Aesthetic is the type of redesign which tries to attract more audiences by making them feel eclectic or more original.

Functional is more often seen with different variations of controllers, or different devices. Multiple versions of the same thing to enhance the user's...intuitive control over it. The PSP Slim Gym(tm)has moved a good deal of the buttons around in an effort to enhance performance. I believe the DS Lite, which couldn't be gotten for months, had a stronger back lit light and an overall slimmer design. I'm positive I'm missing a couple things but for this discussion they're fairly trivial.

Obviously, a great deal of redesigns are a hybrid of all three. However it's important to familiarize yourself with each console. I imagine some of you have children. You'll have to prepare yourself (or maybe you already have) for the ranting and raving of the new rage. I've felt it. I've begun to burn with searing passion as my friends held the new iteration of System 857 while I burned them to the core with my envy. I wanted it.

It's really unfair to kids. Sure, some of the efforts are so lazy on the companies' parts that kids see through quite a few schemes but it's hard for a kid to look at something and ask themselves if it's worth their time. Notice how I used non-gender specific pronouns? Girls are gaming more these days.

The Console situation is one of the reasons why parents need to be more informed. Games are another reason but I'm sure we'll touch on that in another post.

III. Recollect (not memories, my friend!)

As I mentioned before, a great deal of designs really have no purpose. They just...sit there and pry off of the little children and non-sensible adults who feel they have to have the hardcorez version or collect multiple versions of something. I know it sounds crazy, but these fanatic collectors are out there.

The real point of this article is to enlighten some of you. Which systems are really worth your time? Should you hold off in buying them? Chances are that there will be a new version within a year or two. Hardware versions get updated several times a year.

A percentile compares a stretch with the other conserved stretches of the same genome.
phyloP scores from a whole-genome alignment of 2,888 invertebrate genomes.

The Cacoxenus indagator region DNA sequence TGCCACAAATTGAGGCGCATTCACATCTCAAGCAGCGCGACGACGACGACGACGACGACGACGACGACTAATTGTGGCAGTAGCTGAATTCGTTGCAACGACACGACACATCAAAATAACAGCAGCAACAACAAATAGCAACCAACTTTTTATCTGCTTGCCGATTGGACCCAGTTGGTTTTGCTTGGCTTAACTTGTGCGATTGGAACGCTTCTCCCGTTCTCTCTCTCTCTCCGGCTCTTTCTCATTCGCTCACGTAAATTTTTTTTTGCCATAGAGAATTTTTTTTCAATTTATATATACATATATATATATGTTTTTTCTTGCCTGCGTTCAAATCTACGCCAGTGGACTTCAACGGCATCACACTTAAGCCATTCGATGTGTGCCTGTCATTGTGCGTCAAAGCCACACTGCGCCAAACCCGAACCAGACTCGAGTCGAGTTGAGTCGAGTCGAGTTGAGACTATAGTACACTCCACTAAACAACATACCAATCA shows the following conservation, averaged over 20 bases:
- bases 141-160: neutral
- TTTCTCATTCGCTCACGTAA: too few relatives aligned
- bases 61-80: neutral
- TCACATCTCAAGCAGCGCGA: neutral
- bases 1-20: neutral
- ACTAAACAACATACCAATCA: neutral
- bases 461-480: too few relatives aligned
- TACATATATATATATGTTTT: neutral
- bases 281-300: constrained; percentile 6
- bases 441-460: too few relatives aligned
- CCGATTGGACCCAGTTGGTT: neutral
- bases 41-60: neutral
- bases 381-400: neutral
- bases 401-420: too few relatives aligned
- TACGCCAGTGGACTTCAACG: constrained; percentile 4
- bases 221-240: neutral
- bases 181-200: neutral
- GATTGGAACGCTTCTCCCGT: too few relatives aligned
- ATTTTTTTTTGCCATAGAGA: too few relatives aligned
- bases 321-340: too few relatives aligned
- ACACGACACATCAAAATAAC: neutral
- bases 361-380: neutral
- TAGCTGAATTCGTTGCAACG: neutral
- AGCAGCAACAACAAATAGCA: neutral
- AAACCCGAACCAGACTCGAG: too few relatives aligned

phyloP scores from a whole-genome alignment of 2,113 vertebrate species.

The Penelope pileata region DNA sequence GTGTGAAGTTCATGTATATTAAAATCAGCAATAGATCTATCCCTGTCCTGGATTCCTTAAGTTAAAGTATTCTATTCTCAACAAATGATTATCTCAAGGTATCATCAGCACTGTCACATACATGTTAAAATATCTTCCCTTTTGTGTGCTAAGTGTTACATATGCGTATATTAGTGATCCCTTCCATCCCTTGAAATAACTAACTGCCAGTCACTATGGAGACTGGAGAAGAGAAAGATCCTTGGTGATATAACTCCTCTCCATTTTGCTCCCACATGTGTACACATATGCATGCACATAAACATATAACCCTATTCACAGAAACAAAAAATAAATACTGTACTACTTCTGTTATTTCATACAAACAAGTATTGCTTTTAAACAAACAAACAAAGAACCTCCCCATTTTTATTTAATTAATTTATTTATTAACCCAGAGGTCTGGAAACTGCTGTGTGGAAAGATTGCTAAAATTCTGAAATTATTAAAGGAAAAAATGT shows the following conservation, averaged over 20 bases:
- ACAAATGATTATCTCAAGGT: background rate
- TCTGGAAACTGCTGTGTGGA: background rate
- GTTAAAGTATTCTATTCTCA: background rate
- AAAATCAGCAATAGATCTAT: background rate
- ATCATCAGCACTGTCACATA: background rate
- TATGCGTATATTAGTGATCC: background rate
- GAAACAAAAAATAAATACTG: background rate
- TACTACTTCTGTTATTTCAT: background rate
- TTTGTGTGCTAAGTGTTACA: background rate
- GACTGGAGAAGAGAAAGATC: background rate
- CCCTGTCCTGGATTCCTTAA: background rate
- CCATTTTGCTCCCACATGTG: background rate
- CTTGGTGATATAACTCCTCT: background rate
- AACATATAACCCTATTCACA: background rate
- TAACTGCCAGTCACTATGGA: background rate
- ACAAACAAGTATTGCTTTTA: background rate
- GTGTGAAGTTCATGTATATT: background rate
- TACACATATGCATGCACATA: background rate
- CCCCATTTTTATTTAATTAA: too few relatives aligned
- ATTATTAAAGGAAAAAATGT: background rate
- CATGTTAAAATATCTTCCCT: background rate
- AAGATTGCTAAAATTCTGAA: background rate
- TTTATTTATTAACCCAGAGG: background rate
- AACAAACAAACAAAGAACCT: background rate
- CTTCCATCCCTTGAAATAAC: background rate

I was the 4th person in line at our local Wal-Mart to get a PS2. Within 5 months it had died on me. It was tragic. The eulogy was bitter and I'm thankful to have shoulders to cry on. I was frustrated and angry but I had to buy a new one. This is really what started my transition from the mentality of "wanting it right now" and the tendency to wait and see how things unfold. Sony didn't take responsibility and instead released corrective versions. That was a lesson learned. Don't buy first generation consoles. Ever.

With the redesigns of every hand held system, the same is becoming more and more true. What happened to those poor intrepid souls who bought the original DS? Thrown to the curb, the systems are sadly picto-chatting by themselves as their horrible, more feminine brother DS Lite steals their Ferrari.

So ask yourself, is this one worth it?

Showing comments in chronological order
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I have an original DS which I prefer over the DS Lite because of the size. The bigger case is a plus for me. I still play my old SNES before the new remodel came out for it. Remodels can be cool but originals can be just as good.

-- Posted by brokenblade on Fri, Jul 27, 2007, at 2:08 PM